Amid all other influences

Amid all other influences
"reaching for the light"

Wednesday, February 17, 2010

I "STOP" for local food!

So this month, we're taking the much relaxed approach. Valentines has come and gone, not a bad celebration, just kept it low keyed. We've got a few family birthdays to celebrate and also and anniversary, ok two of them, our youngest daughter's and or own (37th wedding).

Anyway, the point of this post is to say that anytime I come across some information about a new eatery of local (Hawaiian foods), I stop, and take note. I was reading the newspaper the other day and came across an article about a "poke" contest held recently. It was there that I found two local kine food eateries because they happen to be the judges of the contest. It renewd my interest in local food places. Add that to the less than handful I know about along the Wasatch front, I feel like I'm almost in luau land.

Hawaiian poke (seasoned raw fish)
1 pound Ahi tuna
1 teaspoon Hawaiian salt or sea salt
1 tablespoon sesame seeds, roasted
1 tablespoon small dried shrimp
1/2 teaspoon dried red pepper flakes
2 tablespoons soy sauce
1 tablespoon sesame oil
2 tablespoons oyster sauce
3 green onions, thinly sliced
1/2 small onion, sliced into slivers
Cut tuna into 3/4-inch cubes and place in a bowl. Sprinkle with salt, sesame seeds, dried shrimp and red pepper flakes. Using your hand, toss gently.
In another bowl, mix soy sauce, sesame oil and oyster sauce. Add soy sauce mixture and onions to the tuna and toss gently.
Servings » 8

Now, let me count the ways, first there was "Bamboo Hut" which changed management from local Hawaii outcast to totally non-hawaii ownership. Signature trademark still is the BBQ ribs, still ono!.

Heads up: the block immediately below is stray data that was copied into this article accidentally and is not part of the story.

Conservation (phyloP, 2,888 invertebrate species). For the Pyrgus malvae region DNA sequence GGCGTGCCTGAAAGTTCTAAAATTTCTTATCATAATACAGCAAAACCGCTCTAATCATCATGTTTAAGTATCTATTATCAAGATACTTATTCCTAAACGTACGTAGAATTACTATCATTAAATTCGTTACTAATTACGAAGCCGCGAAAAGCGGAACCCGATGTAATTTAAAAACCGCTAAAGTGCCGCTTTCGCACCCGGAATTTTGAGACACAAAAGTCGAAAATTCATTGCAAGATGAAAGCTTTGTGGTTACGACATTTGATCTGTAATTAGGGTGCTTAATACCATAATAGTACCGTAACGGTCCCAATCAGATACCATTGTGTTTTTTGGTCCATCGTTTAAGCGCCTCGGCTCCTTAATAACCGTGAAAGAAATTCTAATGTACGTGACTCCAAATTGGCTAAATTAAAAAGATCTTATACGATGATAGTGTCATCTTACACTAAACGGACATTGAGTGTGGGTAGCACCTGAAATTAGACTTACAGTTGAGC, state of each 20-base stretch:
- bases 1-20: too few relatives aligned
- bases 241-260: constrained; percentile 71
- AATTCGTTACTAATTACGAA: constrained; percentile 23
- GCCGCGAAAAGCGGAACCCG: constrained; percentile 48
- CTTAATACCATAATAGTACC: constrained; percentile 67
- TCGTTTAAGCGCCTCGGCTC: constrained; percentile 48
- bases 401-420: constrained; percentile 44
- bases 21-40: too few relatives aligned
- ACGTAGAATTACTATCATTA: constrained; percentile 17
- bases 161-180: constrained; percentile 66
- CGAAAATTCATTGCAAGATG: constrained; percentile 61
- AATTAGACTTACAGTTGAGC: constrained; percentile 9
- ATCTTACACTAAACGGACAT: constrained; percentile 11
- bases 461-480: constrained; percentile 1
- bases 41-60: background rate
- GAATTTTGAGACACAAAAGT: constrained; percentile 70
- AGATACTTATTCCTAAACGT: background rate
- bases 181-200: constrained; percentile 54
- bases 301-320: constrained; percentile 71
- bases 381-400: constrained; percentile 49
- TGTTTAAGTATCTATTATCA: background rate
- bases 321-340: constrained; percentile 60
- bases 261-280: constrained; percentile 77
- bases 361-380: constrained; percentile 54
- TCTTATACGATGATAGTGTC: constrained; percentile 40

There's "Sweets" in Provo still serving some local favorite plate lunches, still in business, BBQ or Teriyaki Chicken still ono.

Of course, keeping the hawaii connection is L & L, a young favorite in the islands and now here locally. They have an assortment but my favorite is the laulau plate and kalua pig. The laulau is real, wrapped with ti-leaf and cooked like at home, probably in a pressure cooker. The other stuff on the menu is alright but for real locals, gotta go for the laulau.

Another local is Matiki's which seemed alright but they have only opened irratically. Must be the economy. They're alright, friendly, work hard, and cook your food while you wait.

Up in Salt Lake county, there are probably more but the two that caught my stomach are "Mo Bettah Steaks" and Pounders Grill. Mo Bettah Steaks is a plate lunch stop, serving pulehu steaks or teriyaki style, plus some other offerings like kalua pig, chicken, etc. Trendy, not bad menu, great bust u mouth food. Friendly atmosphere, great vido of the islands, the ocean, the surf. Eat it there or on the go. As for Pounders, I haven't stopped there but will soon. Gotta keep local food in my opu.

So, the question, why is the local (Hawaiian) food stops more attractive or onoliscious than say the mainland foods? I donno but taste bettah to me!